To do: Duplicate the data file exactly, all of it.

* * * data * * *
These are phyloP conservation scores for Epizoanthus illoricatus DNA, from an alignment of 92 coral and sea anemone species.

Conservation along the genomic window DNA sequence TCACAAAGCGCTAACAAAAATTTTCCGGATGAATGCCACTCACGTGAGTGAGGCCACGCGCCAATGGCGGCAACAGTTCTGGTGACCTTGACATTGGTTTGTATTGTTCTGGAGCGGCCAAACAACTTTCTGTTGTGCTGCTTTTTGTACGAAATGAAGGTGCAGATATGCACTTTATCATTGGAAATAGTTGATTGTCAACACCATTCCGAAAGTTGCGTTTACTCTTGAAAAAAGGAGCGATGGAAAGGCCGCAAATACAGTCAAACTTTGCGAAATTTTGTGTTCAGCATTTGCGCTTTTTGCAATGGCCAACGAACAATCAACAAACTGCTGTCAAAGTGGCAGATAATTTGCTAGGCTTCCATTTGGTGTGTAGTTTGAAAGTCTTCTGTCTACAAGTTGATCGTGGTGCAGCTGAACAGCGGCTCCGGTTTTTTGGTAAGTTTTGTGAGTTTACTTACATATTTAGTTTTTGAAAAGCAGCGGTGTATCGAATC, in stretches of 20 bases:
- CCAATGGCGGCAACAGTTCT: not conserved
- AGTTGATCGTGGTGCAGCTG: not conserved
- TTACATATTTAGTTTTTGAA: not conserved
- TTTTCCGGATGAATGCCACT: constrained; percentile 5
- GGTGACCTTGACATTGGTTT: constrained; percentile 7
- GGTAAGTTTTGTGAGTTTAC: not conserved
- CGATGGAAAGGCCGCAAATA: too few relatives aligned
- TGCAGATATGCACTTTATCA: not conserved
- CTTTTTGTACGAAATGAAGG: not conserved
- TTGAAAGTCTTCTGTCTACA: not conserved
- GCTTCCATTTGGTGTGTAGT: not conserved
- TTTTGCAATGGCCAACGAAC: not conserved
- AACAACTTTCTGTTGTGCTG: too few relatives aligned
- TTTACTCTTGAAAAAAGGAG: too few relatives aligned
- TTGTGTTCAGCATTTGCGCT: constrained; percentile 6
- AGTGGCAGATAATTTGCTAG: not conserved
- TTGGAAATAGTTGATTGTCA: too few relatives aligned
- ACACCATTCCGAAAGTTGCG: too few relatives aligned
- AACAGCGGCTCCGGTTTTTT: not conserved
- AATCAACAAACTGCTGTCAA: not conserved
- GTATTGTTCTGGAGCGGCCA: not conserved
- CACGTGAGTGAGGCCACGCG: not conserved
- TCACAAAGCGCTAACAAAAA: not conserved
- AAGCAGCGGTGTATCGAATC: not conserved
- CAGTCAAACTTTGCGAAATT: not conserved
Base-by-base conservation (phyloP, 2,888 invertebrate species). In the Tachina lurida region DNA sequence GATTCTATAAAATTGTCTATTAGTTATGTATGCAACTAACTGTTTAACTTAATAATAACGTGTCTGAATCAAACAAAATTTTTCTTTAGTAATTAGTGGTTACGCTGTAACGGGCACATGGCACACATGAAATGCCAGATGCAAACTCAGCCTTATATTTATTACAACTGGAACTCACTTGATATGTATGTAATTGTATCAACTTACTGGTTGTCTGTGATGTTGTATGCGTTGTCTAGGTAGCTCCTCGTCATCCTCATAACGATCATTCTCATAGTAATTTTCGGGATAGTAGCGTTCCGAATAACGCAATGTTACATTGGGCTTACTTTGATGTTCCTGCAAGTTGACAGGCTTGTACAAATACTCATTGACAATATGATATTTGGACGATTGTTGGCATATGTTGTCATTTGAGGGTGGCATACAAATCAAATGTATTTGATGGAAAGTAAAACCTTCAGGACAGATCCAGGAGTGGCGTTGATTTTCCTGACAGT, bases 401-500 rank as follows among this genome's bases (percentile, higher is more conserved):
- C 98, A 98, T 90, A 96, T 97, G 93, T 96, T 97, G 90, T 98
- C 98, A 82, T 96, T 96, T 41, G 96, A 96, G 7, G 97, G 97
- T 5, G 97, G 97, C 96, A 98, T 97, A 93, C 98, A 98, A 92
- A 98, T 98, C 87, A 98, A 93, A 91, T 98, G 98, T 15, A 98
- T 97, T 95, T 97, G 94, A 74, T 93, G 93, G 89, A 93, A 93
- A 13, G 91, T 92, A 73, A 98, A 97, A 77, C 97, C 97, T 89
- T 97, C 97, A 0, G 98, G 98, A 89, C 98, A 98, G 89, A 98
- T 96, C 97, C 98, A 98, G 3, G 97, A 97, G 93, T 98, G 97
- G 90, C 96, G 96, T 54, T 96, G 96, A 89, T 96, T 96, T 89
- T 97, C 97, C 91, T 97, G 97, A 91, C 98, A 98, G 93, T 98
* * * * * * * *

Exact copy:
These are phyloP conservation scores for Epizoanthus illoricatus DNA, from an alignment of 92 coral and sea anemone species.

Conservation along the genomic window DNA sequence TCACAAAGCGCTAACAAAAATTTTCCGGATGAATGCCACTCACGTGAGTGAGGCCACGCGCCAATGGCGGCAACAGTTCTGGTGACCTTGACATTGGTTTGTATTGTTCTGGAGCGGCCAAACAACTTTCTGTTGTGCTGCTTTTTGTACGAAATGAAGGTGCAGATATGCACTTTATCATTGGAAATAGTTGATTGTCAACACCATTCCGAAAGTTGCGTTTACTCTTGAAAAAAGGAGCGATGGAAAGGCCGCAAATACAGTCAAACTTTGCGAAATTTTGTGTTCAGCATTTGCGCTTTTTGCAATGGCCAACGAACAATCAACAAACTGCTGTCAAAGTGGCAGATAATTTGCTAGGCTTCCATTTGGTGTGTAGTTTGAAAGTCTTCTGTCTACAAGTTGATCGTGGTGCAGCTGAACAGCGGCTCCGGTTTTTTGGTAAGTTTTGTGAGTTTACTTACATATTTAGTTTTTGAAAAGCAGCGGTGTATCGAATC, in stretches of 20 bases:
- CCAATGGCGGCAACAGTTCT: not conserved
- AGTTGATCGTGGTGCAGCTG: not conserved
- TTACATATTTAGTTTTTGAA: not conserved
- TTTTCCGGATGAATGCCACT: constrained; percentile 5
- GGTGACCTTGACATTGGTTT: constrained; percentile 7
- GGTAAGTTTTGTGAGTTTAC: not conserved
- CGATGGAAAGGCCGCAAATA: too few relatives aligned
- TGCAGATATGCACTTTATCA: not conserved
- CTTTTTGTACGAAATGAAGG: not conserved
- TTGAAAGTCTTCTGTCTACA: not conserved
- GCTTCCATTTGGTGTGTAGT: not conserved
- TTTTGCAATGGCCAACGAAC: not conserved
- AACAACTTTCTGTTGTGCTG: too few relatives aligned
- TTTACTCTTGAAAAAAGGAG: too few relatives aligned
- TTGTGTTCAGCATTTGCGCT: constrained; percentile 6
- AGTGGCAGATAATTTGCTAG: not conserved
- TTGGAAATAGTTGATTGTCA: too few relatives aligned
- ACACCATTCCGAAAGTTGCG: too few relatives aligned
- AACAGCGGCTCCGGTTTTTT: not conserved
- AATCAACAAACTGCTGTCAA: not conserved
- GTATTGTTCTGGAGCGGCCA: not conserved
- CACGTGAGTGAGGCCACGCG: not conserved
- TCACAAAGCGCTAACAAAAA: not conserved
- AAGCAGCGGTGTATCGAATC: not conserved
- CAGTCAAACTTTGCGAAATT: not conserved
Base-by-base conservation (phyloP, 2,888 invertebrate species). In the Tachina lurida region DNA sequence GATTCTATAAAATTGTCTATTAGTTATGTATGCAACTAACTGTTTAACTTAATAATAACGTGTCTGAATCAAACAAAATTTTTCTTTAGTAATTAGTGGTTACGCTGTAACGGGCACATGGCACACATGAAATGCCAGATGCAAACTCAGCCTTATATTTATTACAACTGGAACTCACTTGATATGTATGTAATTGTATCAACTTACTGGTTGTCTGTGATGTTGTATGCGTTGTCTAGGTAGCTCCTCGTCATCCTCATAACGATCATTCTCATAGTAATTTTCGGGATAGTAGCGTTCCGAATAACGCAATGTTACATTGGGCTTACTTTGATGTTCCTGCAAGTTGACAGGCTTGTACAAATACTCATTGACAATATGATATTTGGACGATTGTTGGCATATGTTGTCATTTGAGGGTGGCATACAAATCAAATGTATTTGATGGAAAGTAAAACCTTCAGGACAGATCCAGGAGTGGCGTTGATTTTCCTGACAGT, bases 401-500 rank as follows among this genome's bases (percentile, higher is more conserved):
- C 98, A 98, T 90, A 96, T 97, G 93, T 96, T 97, G 90, T 98
- C 98, A 82, T 96, T 96, T 41, G 96, A 96, G 7, G 97, G 97
- T 5, G 97, G 97, C 96, A 98, T 97, A 93, C 98, A 98, A 92
- A 98, T 98, C 87, A 98, A 93, A 91, T 98, G 98, T 15, A 98
- T 97, T 95, T 97, G 94, A 74, T 93, G 93, G 89, A 93, A 93
- A 13, G 91, T 92, A 73, A 98, A 97, A 77, C 97, C 97, T 89
- T 97, C 97, A 0, G 98, G 98, A 89, C 98, A 98, G 89, A 98
- T 96, C 97, C 98, A 98, G 3, G 97, A 97, G 93, T 98, G 97
- G 90, C 96, G 96, T 54, T 96, G 96, A 89, T 96, T 96, T 89
- T 97, C 97, C 91, T 97, G 97, A 91, C 98, A 98, G 93, T 98